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Learning to Sell Art: Investing in Yourself


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There are lots of ways to make money as an artist. You can get your paintings into galleries and sell them for thousands. You can make street art for pocket change and fame. You can sell giclee prints online. You can license your art to other companies. Seriously, there are dozens, if not hundreds, of ways to do it.

Which one do you choose? How do you choose?

Eventually, at some point, you have to grow up and stop acting like a starving artist. You need to get your you-know-what together. If you don't have a rich uncle, a sugar momma, or a trust fund then you need to learn how to sell your art. It's a business. Say it with me now:

"Business is not a dirty word."

How do you learn how to be in business? The same way you learned how to paint. By taking lessons and practicing. When you are learning to make art, you go to a class, hire a tutor, collaborate with friends, and make a lot of mistakes. If you are smart, and perhaps a little lucky, you hire a good teacher who takes you much further than you could have gone on your own.

Good teachers are expensive sometimes. RISD's tuition is $39,482 per year. But it's okay because you're investing in your passion, right? Absolutely. I have a whole bunch of debt from my BFA, but I don't regret it at all.

Invest in Your Business Like You Did Your Training

I think we all know enough people with college degrees who stopped learning the moment they walked off the podium. Let's not be that person. It's a given in most business circles that you invest in your self if you want to get what you want. For some reason, the art world teaches artists not to take control of their own career. There's a lot of insular thinking that generates a weird circle of, "I'm an artist. I don't do that." Meanwhile, people who never self-identified as artists are selling $25,000 commissions because no one told them they couldn't do it.

People who go to business school learn how to sell stuff. They then have a problem: what will they sell?

Artists simply have the opposite problem. They have something to sell, they just need to learn how to sell it.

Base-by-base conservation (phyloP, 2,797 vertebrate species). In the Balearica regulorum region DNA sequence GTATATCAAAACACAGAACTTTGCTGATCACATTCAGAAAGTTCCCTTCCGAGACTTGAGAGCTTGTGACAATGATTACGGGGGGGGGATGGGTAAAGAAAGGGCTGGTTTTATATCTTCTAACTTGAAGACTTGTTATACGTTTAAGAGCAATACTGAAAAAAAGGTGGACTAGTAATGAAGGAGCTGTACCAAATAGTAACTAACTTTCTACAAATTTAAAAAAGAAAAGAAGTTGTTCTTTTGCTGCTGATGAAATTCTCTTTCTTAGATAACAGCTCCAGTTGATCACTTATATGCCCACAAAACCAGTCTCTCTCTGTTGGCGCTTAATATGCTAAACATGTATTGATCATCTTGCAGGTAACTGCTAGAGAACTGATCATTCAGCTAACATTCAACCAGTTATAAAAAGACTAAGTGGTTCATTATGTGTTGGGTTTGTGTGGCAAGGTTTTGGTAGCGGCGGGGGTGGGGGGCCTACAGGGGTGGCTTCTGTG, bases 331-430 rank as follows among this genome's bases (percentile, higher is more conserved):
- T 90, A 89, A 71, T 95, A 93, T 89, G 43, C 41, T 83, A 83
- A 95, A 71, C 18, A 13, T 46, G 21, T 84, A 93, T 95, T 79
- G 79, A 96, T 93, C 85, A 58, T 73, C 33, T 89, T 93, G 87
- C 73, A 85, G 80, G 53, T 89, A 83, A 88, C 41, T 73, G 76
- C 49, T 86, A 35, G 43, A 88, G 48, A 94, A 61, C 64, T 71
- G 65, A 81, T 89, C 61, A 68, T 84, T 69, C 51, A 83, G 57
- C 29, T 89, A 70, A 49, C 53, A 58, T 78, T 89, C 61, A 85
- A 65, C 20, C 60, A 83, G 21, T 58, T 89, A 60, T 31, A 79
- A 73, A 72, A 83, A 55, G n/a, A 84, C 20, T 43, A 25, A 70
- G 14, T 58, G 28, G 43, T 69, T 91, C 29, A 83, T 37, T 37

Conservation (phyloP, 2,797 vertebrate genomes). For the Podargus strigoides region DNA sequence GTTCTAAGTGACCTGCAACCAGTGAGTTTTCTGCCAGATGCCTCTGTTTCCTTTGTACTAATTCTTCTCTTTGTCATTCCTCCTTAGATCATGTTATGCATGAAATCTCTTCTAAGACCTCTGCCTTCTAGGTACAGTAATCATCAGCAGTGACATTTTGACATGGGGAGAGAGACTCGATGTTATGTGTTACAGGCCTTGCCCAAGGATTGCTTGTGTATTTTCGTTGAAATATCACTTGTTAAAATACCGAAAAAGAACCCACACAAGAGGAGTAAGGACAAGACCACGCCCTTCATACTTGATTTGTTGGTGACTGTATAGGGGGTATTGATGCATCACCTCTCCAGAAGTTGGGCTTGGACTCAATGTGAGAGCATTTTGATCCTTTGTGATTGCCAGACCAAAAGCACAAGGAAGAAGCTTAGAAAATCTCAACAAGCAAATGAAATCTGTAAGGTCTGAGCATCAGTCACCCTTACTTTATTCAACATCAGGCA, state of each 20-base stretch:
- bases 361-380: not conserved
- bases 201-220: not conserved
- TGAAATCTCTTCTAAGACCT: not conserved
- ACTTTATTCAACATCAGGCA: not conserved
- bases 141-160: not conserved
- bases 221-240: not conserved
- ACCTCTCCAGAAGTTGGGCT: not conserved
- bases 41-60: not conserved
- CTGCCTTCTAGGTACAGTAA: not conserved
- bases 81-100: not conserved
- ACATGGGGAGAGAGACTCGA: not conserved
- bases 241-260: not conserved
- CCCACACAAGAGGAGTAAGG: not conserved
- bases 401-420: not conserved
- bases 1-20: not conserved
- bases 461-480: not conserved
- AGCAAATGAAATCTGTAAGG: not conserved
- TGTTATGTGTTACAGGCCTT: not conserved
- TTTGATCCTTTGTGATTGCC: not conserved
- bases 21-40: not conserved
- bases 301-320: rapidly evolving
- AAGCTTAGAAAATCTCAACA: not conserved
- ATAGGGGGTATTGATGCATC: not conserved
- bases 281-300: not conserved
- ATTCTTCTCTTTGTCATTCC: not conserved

A business person can come up with their own ideas to sell. They're called entrepreneurs. Artists can learn how to sell stuff. They're called entrepreneurs as well. Interesting how that comes together, isn't it?

Either way, the individual needs to learn. Artists have two choices: hire a business person, or learn to be a business person. You'll probably do both at different points in your career.

Learn to Be A Business Person

Trial and error is a great way to learn. Put something up for sale and see what happens. Make little tweaks until something works. Repeat. Read everything you can about: sales, art galleries, pricing, websites, email newsletters, social media, personal and business finance.

Hire a Business Person

Coach. Agent. Gallery owner. Promoter. Manager. Do you know what each of those are? Do you know when to hire the right person. I'm a coach for creatives, but I'm not an agent or any of the other stuff. You may not need most of them, but you could probably benefit by hiring some or all of them.

The point is this: take the time to learn. Sit down each day and spend a some quality time with a good book. Try. Do one thing to further your financial goals each day. Don't give up.

Cory HuffThis article is courtesy of
Cory Huff is a digital strategist specializing in helping artists learn to sell their art online. His Big Hairy Audacious Goal: help 1000 artists create a full-time living from their art. You can view more blog posts like these and get a free gift for ArtPal artists here: window